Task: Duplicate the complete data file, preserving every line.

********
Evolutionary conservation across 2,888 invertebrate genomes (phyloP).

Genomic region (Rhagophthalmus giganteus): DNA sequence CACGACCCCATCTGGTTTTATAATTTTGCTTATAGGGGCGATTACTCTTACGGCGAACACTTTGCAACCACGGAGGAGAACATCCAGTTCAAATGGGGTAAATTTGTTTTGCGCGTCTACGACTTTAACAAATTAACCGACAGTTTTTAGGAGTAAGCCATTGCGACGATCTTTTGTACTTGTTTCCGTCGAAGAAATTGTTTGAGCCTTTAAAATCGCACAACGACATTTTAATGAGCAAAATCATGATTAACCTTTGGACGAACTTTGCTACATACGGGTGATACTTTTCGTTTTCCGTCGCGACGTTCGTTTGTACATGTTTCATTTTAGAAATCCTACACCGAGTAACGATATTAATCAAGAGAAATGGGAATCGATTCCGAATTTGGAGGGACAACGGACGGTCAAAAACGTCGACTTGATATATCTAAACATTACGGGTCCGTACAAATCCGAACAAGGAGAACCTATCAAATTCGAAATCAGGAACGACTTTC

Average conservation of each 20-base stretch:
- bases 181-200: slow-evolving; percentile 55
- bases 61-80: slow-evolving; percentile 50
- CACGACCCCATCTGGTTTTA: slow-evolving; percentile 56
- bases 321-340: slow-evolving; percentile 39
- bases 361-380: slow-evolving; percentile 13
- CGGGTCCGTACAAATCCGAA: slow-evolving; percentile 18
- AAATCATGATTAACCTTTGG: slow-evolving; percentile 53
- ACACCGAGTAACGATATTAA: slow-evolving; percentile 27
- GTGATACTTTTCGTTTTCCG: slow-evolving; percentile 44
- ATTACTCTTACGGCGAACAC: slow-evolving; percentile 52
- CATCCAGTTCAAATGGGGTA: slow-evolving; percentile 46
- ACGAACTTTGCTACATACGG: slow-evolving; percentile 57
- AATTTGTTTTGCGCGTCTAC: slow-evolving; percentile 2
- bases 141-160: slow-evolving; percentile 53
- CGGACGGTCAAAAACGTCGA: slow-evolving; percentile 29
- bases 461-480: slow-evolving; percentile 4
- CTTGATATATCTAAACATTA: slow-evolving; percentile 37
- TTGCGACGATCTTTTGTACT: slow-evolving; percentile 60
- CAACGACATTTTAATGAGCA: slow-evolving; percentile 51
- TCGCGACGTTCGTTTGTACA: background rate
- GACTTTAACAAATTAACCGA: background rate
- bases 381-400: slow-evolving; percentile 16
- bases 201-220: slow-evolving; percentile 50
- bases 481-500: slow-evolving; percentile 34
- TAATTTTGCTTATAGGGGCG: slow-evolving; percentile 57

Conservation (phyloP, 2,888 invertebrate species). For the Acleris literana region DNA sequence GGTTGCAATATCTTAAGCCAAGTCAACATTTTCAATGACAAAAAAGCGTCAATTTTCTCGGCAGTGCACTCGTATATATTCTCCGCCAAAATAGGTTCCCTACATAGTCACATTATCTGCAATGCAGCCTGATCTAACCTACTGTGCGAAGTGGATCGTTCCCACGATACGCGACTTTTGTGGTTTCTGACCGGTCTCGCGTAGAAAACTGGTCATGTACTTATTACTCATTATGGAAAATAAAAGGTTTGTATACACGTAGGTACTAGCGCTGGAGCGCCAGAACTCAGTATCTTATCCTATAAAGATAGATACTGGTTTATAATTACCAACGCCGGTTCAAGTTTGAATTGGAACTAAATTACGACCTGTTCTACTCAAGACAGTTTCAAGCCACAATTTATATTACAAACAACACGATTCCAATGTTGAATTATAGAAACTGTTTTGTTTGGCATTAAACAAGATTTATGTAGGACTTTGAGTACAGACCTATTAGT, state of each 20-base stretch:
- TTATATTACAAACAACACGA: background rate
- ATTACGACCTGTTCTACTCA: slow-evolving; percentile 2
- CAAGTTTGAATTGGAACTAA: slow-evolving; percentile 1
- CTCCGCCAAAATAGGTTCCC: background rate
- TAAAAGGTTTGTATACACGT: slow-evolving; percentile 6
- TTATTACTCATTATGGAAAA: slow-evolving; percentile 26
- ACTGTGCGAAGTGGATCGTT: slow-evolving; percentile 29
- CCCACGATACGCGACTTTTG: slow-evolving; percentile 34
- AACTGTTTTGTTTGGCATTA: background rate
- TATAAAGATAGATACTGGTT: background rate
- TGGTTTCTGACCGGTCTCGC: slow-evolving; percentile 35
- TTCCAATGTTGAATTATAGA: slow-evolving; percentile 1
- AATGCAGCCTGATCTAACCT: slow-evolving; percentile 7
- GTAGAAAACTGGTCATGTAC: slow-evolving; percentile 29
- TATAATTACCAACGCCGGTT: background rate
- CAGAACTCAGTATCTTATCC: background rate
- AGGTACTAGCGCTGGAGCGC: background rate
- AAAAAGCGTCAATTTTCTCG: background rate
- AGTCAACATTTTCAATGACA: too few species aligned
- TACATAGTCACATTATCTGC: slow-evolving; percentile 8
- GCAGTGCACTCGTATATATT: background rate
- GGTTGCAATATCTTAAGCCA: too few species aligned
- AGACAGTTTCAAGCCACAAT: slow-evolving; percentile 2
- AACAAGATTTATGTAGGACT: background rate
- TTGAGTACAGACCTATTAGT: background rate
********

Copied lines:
Evolutionary conservation across 2,888 invertebrate genomes (phyloP).

Genomic region (Rhagophthalmus giganteus): DNA sequence CACGACCCCATCTGGTTTTATAATTTTGCTTATAGGGGCGATTACTCTTACGGCGAACACTTTGCAACCACGGAGGAGAACATCCAGTTCAAATGGGGTAAATTTGTTTTGCGCGTCTACGACTTTAACAAATTAACCGACAGTTTTTAGGAGTAAGCCATTGCGACGATCTTTTGTACTTGTTTCCGTCGAAGAAATTGTTTGAGCCTTTAAAATCGCACAACGACATTTTAATGAGCAAAATCATGATTAACCTTTGGACGAACTTTGCTACATACGGGTGATACTTTTCGTTTTCCGTCGCGACGTTCGTTTGTACATGTTTCATTTTAGAAATCCTACACCGAGTAACGATATTAATCAAGAGAAATGGGAATCGATTCCGAATTTGGAGGGACAACGGACGGTCAAAAACGTCGACTTGATATATCTAAACATTACGGGTCCGTACAAATCCGAACAAGGAGAACCTATCAAATTCGAAATCAGGAACGACTTTC

Average conservation of each 20-base stretch:
- bases 181-200: slow-evolving; percentile 55
- bases 61-80: slow-evolving; percentile 50
- CACGACCCCATCTGGTTTTA: slow-evolving; percentile 56
- bases 321-340: slow-evolving; percentile 39
- bases 361-380: slow-evolving; percentile 13
- CGGGTCCGTACAAATCCGAA: slow-evolving; percentile 18
- AAATCATGATTAACCTTTGG: slow-evolving; percentile 53
- ACACCGAGTAACGATATTAA: slow-evolving; percentile 27
- GTGATACTTTTCGTTTTCCG: slow-evolving; percentile 44
- ATTACTCTTACGGCGAACAC: slow-evolving; percentile 52
- CATCCAGTTCAAATGGGGTA: slow-evolving; percentile 46
- ACGAACTTTGCTACATACGG: slow-evolving; percentile 57
- AATTTGTTTTGCGCGTCTAC: slow-evolving; percentile 2
- bases 141-160: slow-evolving; percentile 53
- CGGACGGTCAAAAACGTCGA: slow-evolving; percentile 29
- bases 461-480: slow-evolving; percentile 4
- CTTGATATATCTAAACATTA: slow-evolving; percentile 37
- TTGCGACGATCTTTTGTACT: slow-evolving; percentile 60
- CAACGACATTTTAATGAGCA: slow-evolving; percentile 51
- TCGCGACGTTCGTTTGTACA: background rate
- GACTTTAACAAATTAACCGA: background rate
- bases 381-400: slow-evolving; percentile 16
- bases 201-220: slow-evolving; percentile 50
- bases 481-500: slow-evolving; percentile 34
- TAATTTTGCTTATAGGGGCG: slow-evolving; percentile 57

Conservation (phyloP, 2,888 invertebrate species). For the Acleris literana region DNA sequence GGTTGCAATATCTTAAGCCAAGTCAACATTTTCAATGACAAAAAAGCGTCAATTTTCTCGGCAGTGCACTCGTATATATTCTCCGCCAAAATAGGTTCCCTACATAGTCACATTATCTGCAATGCAGCCTGATCTAACCTACTGTGCGAAGTGGATCGTTCCCACGATACGCGACTTTTGTGGTTTCTGACCGGTCTCGCGTAGAAAACTGGTCATGTACTTATTACTCATTATGGAAAATAAAAGGTTTGTATACACGTAGGTACTAGCGCTGGAGCGCCAGAACTCAGTATCTTATCCTATAAAGATAGATACTGGTTTATAATTACCAACGCCGGTTCAAGTTTGAATTGGAACTAAATTACGACCTGTTCTACTCAAGACAGTTTCAAGCCACAATTTATATTACAAACAACACGATTCCAATGTTGAATTATAGAAACTGTTTTGTTTGGCATTAAACAAGATTTATGTAGGACTTTGAGTACAGACCTATTAGT, state of each 20-base stretch:
- TTATATTACAAACAACACGA: background rate
- ATTACGACCTGTTCTACTCA: slow-evolving; percentile 2
- CAAGTTTGAATTGGAACTAA: slow-evolving; percentile 1
- CTCCGCCAAAATAGGTTCCC: background rate
- TAAAAGGTTTGTATACACGT: slow-evolving; percentile 6
- TTATTACTCATTATGGAAAA: slow-evolving; percentile 26
- ACTGTGCGAAGTGGATCGTT: slow-evolving; percentile 29
- CCCACGATACGCGACTTTTG: slow-evolving; percentile 34
- AACTGTTTTGTTTGGCATTA: background rate
- TATAAAGATAGATACTGGTT: background rate
- TGGTTTCTGACCGGTCTCGC: slow-evolving; percentile 35
- TTCCAATGTTGAATTATAGA: slow-evolving; percentile 1
- AATGCAGCCTGATCTAACCT: slow-evolving; percentile 7
- GTAGAAAACTGGTCATGTAC: slow-evolving; percentile 29
- TATAATTACCAACGCCGGTT: background rate
- CAGAACTCAGTATCTTATCC: background rate
- AGGTACTAGCGCTGGAGCGC: background rate
- AAAAAGCGTCAATTTTCTCG: background rate
- AGTCAACATTTTCAATGACA: too few species aligned
- TACATAGTCACATTATCTGC: slow-evolving; percentile 8
- GCAGTGCACTCGTATATATT: background rate
- GGTTGCAATATCTTAAGCCA: too few species aligned
- AGACAGTTTCAAGCCACAAT: slow-evolving; percentile 2
- AACAAGATTTATGTAGGACT: background rate
- TTGAGTACAGACCTATTAGT: background rate